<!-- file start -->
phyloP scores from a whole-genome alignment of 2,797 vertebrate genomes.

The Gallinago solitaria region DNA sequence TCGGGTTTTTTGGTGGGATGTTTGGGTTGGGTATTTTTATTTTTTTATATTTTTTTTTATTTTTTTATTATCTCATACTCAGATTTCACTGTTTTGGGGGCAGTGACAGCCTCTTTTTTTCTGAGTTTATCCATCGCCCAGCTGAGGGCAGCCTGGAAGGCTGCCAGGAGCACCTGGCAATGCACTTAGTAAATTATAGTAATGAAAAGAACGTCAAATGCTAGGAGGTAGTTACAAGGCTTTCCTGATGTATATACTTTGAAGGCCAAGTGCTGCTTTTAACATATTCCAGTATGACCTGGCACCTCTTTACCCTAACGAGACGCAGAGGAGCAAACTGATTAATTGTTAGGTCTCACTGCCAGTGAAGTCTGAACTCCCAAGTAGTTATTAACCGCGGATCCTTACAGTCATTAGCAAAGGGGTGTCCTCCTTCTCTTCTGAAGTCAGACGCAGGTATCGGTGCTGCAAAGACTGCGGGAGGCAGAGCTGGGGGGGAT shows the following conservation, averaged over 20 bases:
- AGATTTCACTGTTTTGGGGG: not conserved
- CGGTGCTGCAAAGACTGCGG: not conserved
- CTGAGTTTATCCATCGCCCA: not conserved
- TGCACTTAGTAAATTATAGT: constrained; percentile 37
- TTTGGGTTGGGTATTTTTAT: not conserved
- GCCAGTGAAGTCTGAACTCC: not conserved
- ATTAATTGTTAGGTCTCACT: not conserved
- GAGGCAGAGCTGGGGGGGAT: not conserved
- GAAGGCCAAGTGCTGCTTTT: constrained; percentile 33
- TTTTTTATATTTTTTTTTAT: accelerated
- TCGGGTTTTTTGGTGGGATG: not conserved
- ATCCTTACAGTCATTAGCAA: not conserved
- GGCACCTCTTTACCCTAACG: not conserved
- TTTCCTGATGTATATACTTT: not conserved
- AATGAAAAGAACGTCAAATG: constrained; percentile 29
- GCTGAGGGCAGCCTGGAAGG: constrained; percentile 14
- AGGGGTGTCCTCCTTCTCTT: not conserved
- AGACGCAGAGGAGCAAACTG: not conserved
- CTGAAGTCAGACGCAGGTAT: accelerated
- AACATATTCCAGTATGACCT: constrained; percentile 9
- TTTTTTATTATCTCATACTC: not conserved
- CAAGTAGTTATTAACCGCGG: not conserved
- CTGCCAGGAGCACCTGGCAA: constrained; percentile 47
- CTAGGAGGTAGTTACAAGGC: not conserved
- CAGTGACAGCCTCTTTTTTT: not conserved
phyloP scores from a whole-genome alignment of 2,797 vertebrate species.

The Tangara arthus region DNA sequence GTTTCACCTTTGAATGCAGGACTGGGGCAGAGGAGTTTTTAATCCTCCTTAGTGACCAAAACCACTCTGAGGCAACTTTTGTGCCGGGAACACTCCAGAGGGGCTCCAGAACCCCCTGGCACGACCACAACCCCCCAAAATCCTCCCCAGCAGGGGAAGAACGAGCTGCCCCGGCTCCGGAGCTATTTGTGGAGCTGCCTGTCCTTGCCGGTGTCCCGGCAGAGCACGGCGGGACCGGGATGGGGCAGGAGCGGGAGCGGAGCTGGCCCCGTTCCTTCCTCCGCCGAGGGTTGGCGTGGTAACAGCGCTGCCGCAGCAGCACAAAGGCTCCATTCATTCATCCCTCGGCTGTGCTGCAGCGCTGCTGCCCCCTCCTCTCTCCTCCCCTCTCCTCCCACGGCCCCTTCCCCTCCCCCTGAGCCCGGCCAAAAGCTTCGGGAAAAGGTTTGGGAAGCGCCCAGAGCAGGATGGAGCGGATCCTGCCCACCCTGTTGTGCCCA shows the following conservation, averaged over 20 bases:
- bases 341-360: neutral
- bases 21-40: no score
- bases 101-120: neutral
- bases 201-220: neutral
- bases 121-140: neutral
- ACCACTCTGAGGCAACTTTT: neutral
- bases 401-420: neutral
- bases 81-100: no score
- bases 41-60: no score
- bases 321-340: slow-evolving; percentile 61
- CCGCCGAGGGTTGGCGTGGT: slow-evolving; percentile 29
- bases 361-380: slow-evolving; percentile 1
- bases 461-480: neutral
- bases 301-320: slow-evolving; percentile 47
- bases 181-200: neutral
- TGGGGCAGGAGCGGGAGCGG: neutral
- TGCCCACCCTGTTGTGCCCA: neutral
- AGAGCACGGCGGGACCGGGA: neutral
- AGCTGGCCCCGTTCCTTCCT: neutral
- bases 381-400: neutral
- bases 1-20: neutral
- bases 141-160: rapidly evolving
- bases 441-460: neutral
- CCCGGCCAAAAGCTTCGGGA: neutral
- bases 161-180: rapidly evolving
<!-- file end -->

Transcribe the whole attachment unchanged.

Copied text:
phyloP scores from a whole-genome alignment of 2,797 vertebrate genomes.

The Gallinago solitaria region DNA sequence TCGGGTTTTTTGGTGGGATGTTTGGGTTGGGTATTTTTATTTTTTTATATTTTTTTTTATTTTTTTATTATCTCATACTCAGATTTCACTGTTTTGGGGGCAGTGACAGCCTCTTTTTTTCTGAGTTTATCCATCGCCCAGCTGAGGGCAGCCTGGAAGGCTGCCAGGAGCACCTGGCAATGCACTTAGTAAATTATAGTAATGAAAAGAACGTCAAATGCTAGGAGGTAGTTACAAGGCTTTCCTGATGTATATACTTTGAAGGCCAAGTGCTGCTTTTAACATATTCCAGTATGACCTGGCACCTCTTTACCCTAACGAGACGCAGAGGAGCAAACTGATTAATTGTTAGGTCTCACTGCCAGTGAAGTCTGAACTCCCAAGTAGTTATTAACCGCGGATCCTTACAGTCATTAGCAAAGGGGTGTCCTCCTTCTCTTCTGAAGTCAGACGCAGGTATCGGTGCTGCAAAGACTGCGGGAGGCAGAGCTGGGGGGGAT shows the following conservation, averaged over 20 bases:
- AGATTTCACTGTTTTGGGGG: not conserved
- CGGTGCTGCAAAGACTGCGG: not conserved
- CTGAGTTTATCCATCGCCCA: not conserved
- TGCACTTAGTAAATTATAGT: constrained; percentile 37
- TTTGGGTTGGGTATTTTTAT: not conserved
- GCCAGTGAAGTCTGAACTCC: not conserved
- ATTAATTGTTAGGTCTCACT: not conserved
- GAGGCAGAGCTGGGGGGGAT: not conserved
- GAAGGCCAAGTGCTGCTTTT: constrained; percentile 33
- TTTTTTATATTTTTTTTTAT: accelerated
- TCGGGTTTTTTGGTGGGATG: not conserved
- ATCCTTACAGTCATTAGCAA: not conserved
- GGCACCTCTTTACCCTAACG: not conserved
- TTTCCTGATGTATATACTTT: not conserved
- AATGAAAAGAACGTCAAATG: constrained; percentile 29
- GCTGAGGGCAGCCTGGAAGG: constrained; percentile 14
- AGGGGTGTCCTCCTTCTCTT: not conserved
- AGACGCAGAGGAGCAAACTG: not conserved
- CTGAAGTCAGACGCAGGTAT: accelerated
- AACATATTCCAGTATGACCT: constrained; percentile 9
- TTTTTTATTATCTCATACTC: not conserved
- CAAGTAGTTATTAACCGCGG: not conserved
- CTGCCAGGAGCACCTGGCAA: constrained; percentile 47
- CTAGGAGGTAGTTACAAGGC: not conserved
- CAGTGACAGCCTCTTTTTTT: not conserved
phyloP scores from a whole-genome alignment of 2,797 vertebrate species.

The Tangara arthus region DNA sequence GTTTCACCTTTGAATGCAGGACTGGGGCAGAGGAGTTTTTAATCCTCCTTAGTGACCAAAACCACTCTGAGGCAACTTTTGTGCCGGGAACACTCCAGAGGGGCTCCAGAACCCCCTGGCACGACCACAACCCCCCAAAATCCTCCCCAGCAGGGGAAGAACGAGCTGCCCCGGCTCCGGAGCTATTTGTGGAGCTGCCTGTCCTTGCCGGTGTCCCGGCAGAGCACGGCGGGACCGGGATGGGGCAGGAGCGGGAGCGGAGCTGGCCCCGTTCCTTCCTCCGCCGAGGGTTGGCGTGGTAACAGCGCTGCCGCAGCAGCACAAAGGCTCCATTCATTCATCCCTCGGCTGTGCTGCAGCGCTGCTGCCCCCTCCTCTCTCCTCCCCTCTCCTCCCACGGCCCCTTCCCCTCCCCCTGAGCCCGGCCAAAAGCTTCGGGAAAAGGTTTGGGAAGCGCCCAGAGCAGGATGGAGCGGATCCTGCCCACCCTGTTGTGCCCA shows the following conservation, averaged over 20 bases:
- bases 341-360: neutral
- bases 21-40: no score
- bases 101-120: neutral
- bases 201-220: neutral
- bases 121-140: neutral
- ACCACTCTGAGGCAACTTTT: neutral
- bases 401-420: neutral
- bases 81-100: no score
- bases 41-60: no score
- bases 321-340: slow-evolving; percentile 61
- CCGCCGAGGGTTGGCGTGGT: slow-evolving; percentile 29
- bases 361-380: slow-evolving; percentile 1
- bases 461-480: neutral
- bases 301-320: slow-evolving; percentile 47
- bases 181-200: neutral
- TGGGGCAGGAGCGGGAGCGG: neutral
- TGCCCACCCTGTTGTGCCCA: neutral
- AGAGCACGGCGGGACCGGGA: neutral
- AGCTGGCCCCGTTCCTTCCT: neutral
- bases 381-400: neutral
- bases 1-20: neutral
- bases 141-160: rapidly evolving
- bases 441-460: neutral
- CCCGGCCAAAAGCTTCGGGA: neutral
- bases 161-180: rapidly evolving